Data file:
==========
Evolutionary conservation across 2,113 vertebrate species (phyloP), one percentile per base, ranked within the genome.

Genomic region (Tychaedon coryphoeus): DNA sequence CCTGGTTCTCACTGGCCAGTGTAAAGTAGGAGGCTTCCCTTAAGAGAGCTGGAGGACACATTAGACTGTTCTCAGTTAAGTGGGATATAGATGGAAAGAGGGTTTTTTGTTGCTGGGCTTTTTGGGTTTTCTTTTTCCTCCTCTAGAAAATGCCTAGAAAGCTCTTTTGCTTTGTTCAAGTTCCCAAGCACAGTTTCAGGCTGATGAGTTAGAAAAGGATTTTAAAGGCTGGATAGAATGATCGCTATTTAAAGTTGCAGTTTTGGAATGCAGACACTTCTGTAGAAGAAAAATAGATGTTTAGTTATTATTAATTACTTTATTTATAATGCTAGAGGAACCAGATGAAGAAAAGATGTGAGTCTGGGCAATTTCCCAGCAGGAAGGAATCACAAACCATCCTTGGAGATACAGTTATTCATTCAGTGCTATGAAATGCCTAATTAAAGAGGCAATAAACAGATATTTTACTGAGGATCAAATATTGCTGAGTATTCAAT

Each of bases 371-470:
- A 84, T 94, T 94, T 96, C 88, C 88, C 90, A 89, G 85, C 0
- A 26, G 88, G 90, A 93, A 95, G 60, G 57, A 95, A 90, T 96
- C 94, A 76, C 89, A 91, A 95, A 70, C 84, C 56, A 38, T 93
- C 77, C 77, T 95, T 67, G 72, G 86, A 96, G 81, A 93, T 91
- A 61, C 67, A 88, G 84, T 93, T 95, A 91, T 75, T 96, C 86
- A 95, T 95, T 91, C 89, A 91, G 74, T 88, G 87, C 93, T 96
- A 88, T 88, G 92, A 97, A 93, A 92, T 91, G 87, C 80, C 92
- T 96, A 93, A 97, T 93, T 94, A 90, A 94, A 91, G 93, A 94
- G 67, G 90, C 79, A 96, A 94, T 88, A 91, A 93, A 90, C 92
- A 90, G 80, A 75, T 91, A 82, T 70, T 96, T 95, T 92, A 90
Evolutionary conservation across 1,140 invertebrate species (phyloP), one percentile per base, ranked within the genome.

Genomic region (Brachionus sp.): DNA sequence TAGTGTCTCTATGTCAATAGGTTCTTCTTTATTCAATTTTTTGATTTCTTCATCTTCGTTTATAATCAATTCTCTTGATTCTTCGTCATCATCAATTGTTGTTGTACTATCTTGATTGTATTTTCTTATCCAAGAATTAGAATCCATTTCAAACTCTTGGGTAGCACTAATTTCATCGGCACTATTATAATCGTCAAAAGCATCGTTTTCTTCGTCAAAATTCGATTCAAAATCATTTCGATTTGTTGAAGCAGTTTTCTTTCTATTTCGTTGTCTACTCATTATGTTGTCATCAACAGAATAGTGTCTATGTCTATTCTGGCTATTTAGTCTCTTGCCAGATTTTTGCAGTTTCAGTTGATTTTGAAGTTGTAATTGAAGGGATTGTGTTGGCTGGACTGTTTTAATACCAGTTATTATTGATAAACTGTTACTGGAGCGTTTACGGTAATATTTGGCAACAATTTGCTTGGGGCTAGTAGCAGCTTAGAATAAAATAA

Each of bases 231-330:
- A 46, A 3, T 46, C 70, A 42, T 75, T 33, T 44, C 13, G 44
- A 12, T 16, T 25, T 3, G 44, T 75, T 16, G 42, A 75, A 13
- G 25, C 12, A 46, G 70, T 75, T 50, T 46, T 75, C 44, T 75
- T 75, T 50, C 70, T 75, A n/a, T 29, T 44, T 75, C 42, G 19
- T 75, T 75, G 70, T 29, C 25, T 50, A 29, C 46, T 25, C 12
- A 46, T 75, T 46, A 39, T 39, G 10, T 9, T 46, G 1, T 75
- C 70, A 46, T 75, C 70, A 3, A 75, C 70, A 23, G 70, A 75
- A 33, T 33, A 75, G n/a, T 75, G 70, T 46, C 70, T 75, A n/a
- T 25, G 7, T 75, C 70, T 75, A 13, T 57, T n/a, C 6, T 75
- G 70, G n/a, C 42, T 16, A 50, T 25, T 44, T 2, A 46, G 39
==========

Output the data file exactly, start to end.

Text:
Evolutionary conservation across 2,113 vertebrate species (phyloP), one percentile per base, ranked within the genome.

Genomic region (Tychaedon coryphoeus): DNA sequence CCTGGTTCTCACTGGCCAGTGTAAAGTAGGAGGCTTCCCTTAAGAGAGCTGGAGGACACATTAGACTGTTCTCAGTTAAGTGGGATATAGATGGAAAGAGGGTTTTTTGTTGCTGGGCTTTTTGGGTTTTCTTTTTCCTCCTCTAGAAAATGCCTAGAAAGCTCTTTTGCTTTGTTCAAGTTCCCAAGCACAGTTTCAGGCTGATGAGTTAGAAAAGGATTTTAAAGGCTGGATAGAATGATCGCTATTTAAAGTTGCAGTTTTGGAATGCAGACACTTCTGTAGAAGAAAAATAGATGTTTAGTTATTATTAATTACTTTATTTATAATGCTAGAGGAACCAGATGAAGAAAAGATGTGAGTCTGGGCAATTTCCCAGCAGGAAGGAATCACAAACCATCCTTGGAGATACAGTTATTCATTCAGTGCTATGAAATGCCTAATTAAAGAGGCAATAAACAGATATTTTACTGAGGATCAAATATTGCTGAGTATTCAAT

Each of bases 371-470:
- A 84, T 94, T 94, T 96, C 88, C 88, C 90, A 89, G 85, C 0
- A 26, G 88, G 90, A 93, A 95, G 60, G 57, A 95, A 90, T 96
- C 94, A 76, C 89, A 91, A 95, A 70, C 84, C 56, A 38, T 93
- C 77, C 77, T 95, T 67, G 72, G 86, A 96, G 81, A 93, T 91
- A 61, C 67, A 88, G 84, T 93, T 95, A 91, T 75, T 96, C 86
- A 95, T 95, T 91, C 89, A 91, G 74, T 88, G 87, C 93, T 96
- A 88, T 88, G 92, A 97, A 93, A 92, T 91, G 87, C 80, C 92
- T 96, A 93, A 97, T 93, T 94, A 90, A 94, A 91, G 93, A 94
- G 67, G 90, C 79, A 96, A 94, T 88, A 91, A 93, A 90, C 92
- A 90, G 80, A 75, T 91, A 82, T 70, T 96, T 95, T 92, A 90
Evolutionary conservation across 1,140 invertebrate species (phyloP), one percentile per base, ranked within the genome.

Genomic region (Brachionus sp.): DNA sequence TAGTGTCTCTATGTCAATAGGTTCTTCTTTATTCAATTTTTTGATTTCTTCATCTTCGTTTATAATCAATTCTCTTGATTCTTCGTCATCATCAATTGTTGTTGTACTATCTTGATTGTATTTTCTTATCCAAGAATTAGAATCCATTTCAAACTCTTGGGTAGCACTAATTTCATCGGCACTATTATAATCGTCAAAAGCATCGTTTTCTTCGTCAAAATTCGATTCAAAATCATTTCGATTTGTTGAAGCAGTTTTCTTTCTATTTCGTTGTCTACTCATTATGTTGTCATCAACAGAATAGTGTCTATGTCTATTCTGGCTATTTAGTCTCTTGCCAGATTTTTGCAGTTTCAGTTGATTTTGAAGTTGTAATTGAAGGGATTGTGTTGGCTGGACTGTTTTAATACCAGTTATTATTGATAAACTGTTACTGGAGCGTTTACGGTAATATTTGGCAACAATTTGCTTGGGGCTAGTAGCAGCTTAGAATAAAATAA

Each of bases 231-330:
- A 46, A 3, T 46, C 70, A 42, T 75, T 33, T 44, C 13, G 44
- A 12, T 16, T 25, T 3, G 44, T 75, T 16, G 42, A 75, A 13
- G 25, C 12, A 46, G 70, T 75, T 50, T 46, T 75, C 44, T 75
- T 75, T 50, C 70, T 75, A n/a, T 29, T 44, T 75, C 42, G 19
- T 75, T 75, G 70, T 29, C 25, T 50, A 29, C 46, T 25, C 12
- A 46, T 75, T 46, A 39, T 39, G 10, T 9, T 46, G 1, T 75
- C 70, A 46, T 75, C 70, A 3, A 75, C 70, A 23, G 70, A 75
- A 33, T 33, A 75, G n/a, T 75, G 70, T 46, C 70, T 75, A n/a
- T 25, G 7, T 75, C 70, T 75, A 13, T 57, T n/a, C 6, T 75
- G 70, G n/a, C 42, T 16, A 50, T 25, T 44, T 2, A 46, G 39